Petitioners argue that the CA incorrectly applied the ground of prescription in dismissing their complaint despite its clear finding of fraud on the part of the respondent in the execution of the questioned Deed of Sale. Having done so, the CA erroneously allowed the ground of prescription to be used as a shield against fraud and rewarded the respondent with the fruits of his fraudulent act at the expense of the petitioners. They should also not be penalized with the dismissal of their complaint by reason of prescription in trying their best to peacefully settle their differences with their brother and allowing a considerable time to pass before they took action in the hope that the passage of time will help resolve their disagreements.33

Petitioners likewise insist that the CA erred in not declaring the questioned Deed of Sale null and void. They explain that when their parents died, the petitioners and the respondent became co-owners of Lot 5306 by operation of law. It was only in 1994 when Domingo and petitioners Ciriaco and Cesario executed the affidavit of waiver in favor Gaudencio over the disputed property. Thus, when the said Deed of Sale was executed in 1973, Lot No. 5306 was still owned in common by the parties in this case. Thus, the total absence of consent of petitioners Ciriaco and Cesario to the said sale makes the same null and void. The sale of the disputed property insofar as petitioner Gaudencio is concerned should likewise be declared null and void, and not merely voidable given that he had firmly denied having executed the same. Also, his alleged signature appearing in the questioned Deed of Sale is noticeably different from his handwriting when he was made to scribble when he testified in court, undeniably showing the improbability that petitioner Gaudencio indeed signed the said deed.34

Respondent countered that the decision of the CA to dismiss the complaint filed by the petitioners was not a reward to the respondent. Petitioners simply lost their right to file a case against the respondent, they having slept on their rights for more than the period of time allowed by law. The CA could not simply brush aside the ground of prescription by the mere assertion of the petitioners that they were looking for ways to settle amicably. To do so would violate the law.35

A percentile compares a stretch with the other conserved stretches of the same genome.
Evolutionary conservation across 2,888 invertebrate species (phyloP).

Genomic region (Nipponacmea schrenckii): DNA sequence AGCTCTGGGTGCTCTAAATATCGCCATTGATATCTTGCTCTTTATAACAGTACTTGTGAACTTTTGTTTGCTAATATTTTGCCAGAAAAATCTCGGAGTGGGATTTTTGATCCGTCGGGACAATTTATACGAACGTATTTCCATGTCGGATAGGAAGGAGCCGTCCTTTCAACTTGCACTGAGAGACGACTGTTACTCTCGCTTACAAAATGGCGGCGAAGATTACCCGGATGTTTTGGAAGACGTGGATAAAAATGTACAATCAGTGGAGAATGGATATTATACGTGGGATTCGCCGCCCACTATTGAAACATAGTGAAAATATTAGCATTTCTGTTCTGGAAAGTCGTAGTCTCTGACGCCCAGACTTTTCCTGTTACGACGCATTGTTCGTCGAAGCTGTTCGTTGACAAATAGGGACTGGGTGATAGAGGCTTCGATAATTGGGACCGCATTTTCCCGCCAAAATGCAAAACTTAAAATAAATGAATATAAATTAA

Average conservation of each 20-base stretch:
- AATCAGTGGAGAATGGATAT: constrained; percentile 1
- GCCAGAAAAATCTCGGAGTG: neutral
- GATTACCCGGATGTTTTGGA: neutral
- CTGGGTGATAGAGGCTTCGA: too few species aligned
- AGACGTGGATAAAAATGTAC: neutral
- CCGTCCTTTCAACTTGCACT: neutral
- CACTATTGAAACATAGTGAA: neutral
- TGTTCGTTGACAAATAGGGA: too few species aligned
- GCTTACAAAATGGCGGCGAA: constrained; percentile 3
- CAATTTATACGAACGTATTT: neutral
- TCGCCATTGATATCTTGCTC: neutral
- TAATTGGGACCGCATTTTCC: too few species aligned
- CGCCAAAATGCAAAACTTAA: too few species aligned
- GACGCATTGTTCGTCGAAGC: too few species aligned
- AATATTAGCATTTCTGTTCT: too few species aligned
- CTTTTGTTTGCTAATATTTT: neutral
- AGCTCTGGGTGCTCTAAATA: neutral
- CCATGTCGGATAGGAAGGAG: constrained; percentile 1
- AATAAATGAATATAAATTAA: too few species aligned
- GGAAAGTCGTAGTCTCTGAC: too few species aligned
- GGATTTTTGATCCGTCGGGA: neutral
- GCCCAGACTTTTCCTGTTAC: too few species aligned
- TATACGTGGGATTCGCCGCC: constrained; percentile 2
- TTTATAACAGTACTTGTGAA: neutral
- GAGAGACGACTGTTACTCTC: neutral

Furthermore, respondent posits that petitioners Ciriaco and Cesario cannot now claim to be co-owners of the disputed lot after selling their respective shares in Lot No. 11450, which were their inheritance and which they deliberately failed to mention. They have no right over the disputed lot; hence, they cannot be considered as privies to the sale. He also points out that both the trial court and the CA never mentioned any right of petitioners Ciriaco and Cesario over the disputed lot. Respondent likewise insists that the Deed of Sale is binding unless annulled by the court.36

The Ruling of the Court

For a deed of sale or any contract to be valid, Article 1318 of the Civil Code provides that three requisites must concur, namely: (1) the consent of the contracting parties; (2) the object; and (3) the consideration.37 All these elements must be present to constitute a valid contract. The absence of one renders the contract void.38 The contract of sale is perfected at the moment there is a meeting of minds upon the thing which is the object of the contract and upon the price.39 A contract of sale is consensual, as such it is perfected by mere consent.40 For consent to be valid, the following requisites must concur: (a) it should be intelligent, or with an exact notion of the matter to which it refers; (b) it should be free; and (c) it should be spontaneous. Intelligence in consent is vitiated by error; freedom by violence, intimidation or undue influence; and spontaneity by fraud.41